Mrs Allen-King continues: "We expect support from the police and dog wardens. I have chaired the Committee on Mobility and Guide Dogs and I know David Blunkett the Home Secretary. If anyone should understand these issues, he should, having a guide dog himself.

Pavement laws have been made thanks to our deliberations, but it is then up to each Chief Constable to decide which laws to implement in his or her county. That’s total nonsense. ALL laws should be enforced. To take an example, cycling is illegal on footpaths, but not all police forces enforce that law…. It’s down to Chief Constables to enforce it or not. It certainly isn’t due to a lack of manpower or lack of resources, its how those resources are used and that decision is taken at local level."

Brian and Christine Cheal, meanwhile, still feel aggrieved that their experience has been ‘stonewalled’ by officialdom. However, it has not soured their feelings towards other dogs in general, and they maintain a positive outlook to the fact that most dog owners are responsible and manage to control their dogs adequately.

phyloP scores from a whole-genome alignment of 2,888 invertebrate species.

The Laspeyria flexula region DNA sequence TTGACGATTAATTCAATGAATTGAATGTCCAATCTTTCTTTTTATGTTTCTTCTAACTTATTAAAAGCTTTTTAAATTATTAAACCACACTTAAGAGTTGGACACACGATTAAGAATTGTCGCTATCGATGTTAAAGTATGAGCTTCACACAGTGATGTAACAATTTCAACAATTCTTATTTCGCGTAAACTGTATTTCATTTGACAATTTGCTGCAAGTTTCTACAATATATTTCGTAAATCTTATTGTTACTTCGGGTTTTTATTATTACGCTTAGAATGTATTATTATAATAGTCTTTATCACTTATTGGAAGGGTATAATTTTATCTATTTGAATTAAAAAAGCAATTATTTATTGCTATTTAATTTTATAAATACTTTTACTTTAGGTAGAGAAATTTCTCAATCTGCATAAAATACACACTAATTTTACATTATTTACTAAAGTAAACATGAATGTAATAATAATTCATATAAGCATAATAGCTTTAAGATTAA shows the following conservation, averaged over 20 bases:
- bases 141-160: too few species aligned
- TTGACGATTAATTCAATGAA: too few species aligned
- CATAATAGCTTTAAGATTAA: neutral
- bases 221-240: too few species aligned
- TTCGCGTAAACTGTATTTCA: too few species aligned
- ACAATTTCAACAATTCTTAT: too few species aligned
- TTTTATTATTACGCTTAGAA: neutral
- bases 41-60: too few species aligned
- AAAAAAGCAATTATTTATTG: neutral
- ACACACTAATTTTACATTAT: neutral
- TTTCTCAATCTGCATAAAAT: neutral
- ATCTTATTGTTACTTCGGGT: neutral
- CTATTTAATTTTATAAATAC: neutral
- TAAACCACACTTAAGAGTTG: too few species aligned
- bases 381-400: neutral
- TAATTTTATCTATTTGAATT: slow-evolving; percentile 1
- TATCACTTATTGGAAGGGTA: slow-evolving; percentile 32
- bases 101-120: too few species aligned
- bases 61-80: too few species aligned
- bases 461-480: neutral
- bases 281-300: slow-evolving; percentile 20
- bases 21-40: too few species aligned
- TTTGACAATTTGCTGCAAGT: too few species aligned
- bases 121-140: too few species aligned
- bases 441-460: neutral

"Other dog owners have largely been immensely sympathetic to Christine," says Mr Cheal. "We live in an area where people come from all over the city to run their dogs and Christine and Monty seldom have any problems in this respect. The same goes for when she is working Monty. Most dog owners know to keep their dogs from approaching them at this time.

"Since the attack Monty was quite nervous of other dogs when he was working and in harness. During this time Christine used to drop the harness and allow him to greet another friendly dog - she would first ask the owner if the dog was okay with other dogs- if the opportunity arose, to reinforce that not all dogs he met whilst in harness were aggressive. This seems to have worked.

"Unfortunately, not everyone has such a responsible attitude and it is ludicrous for the police to decide that they will not enforce a particular law simply because they think it might cause them a bit of bother to do so. But it seems that other dog on dog incidents are prosecuted elsewhere with vigour. Perhaps some consistency of approach from the police would be a good idea?"

Devon and Cornwall police have issued no official comment on the matter.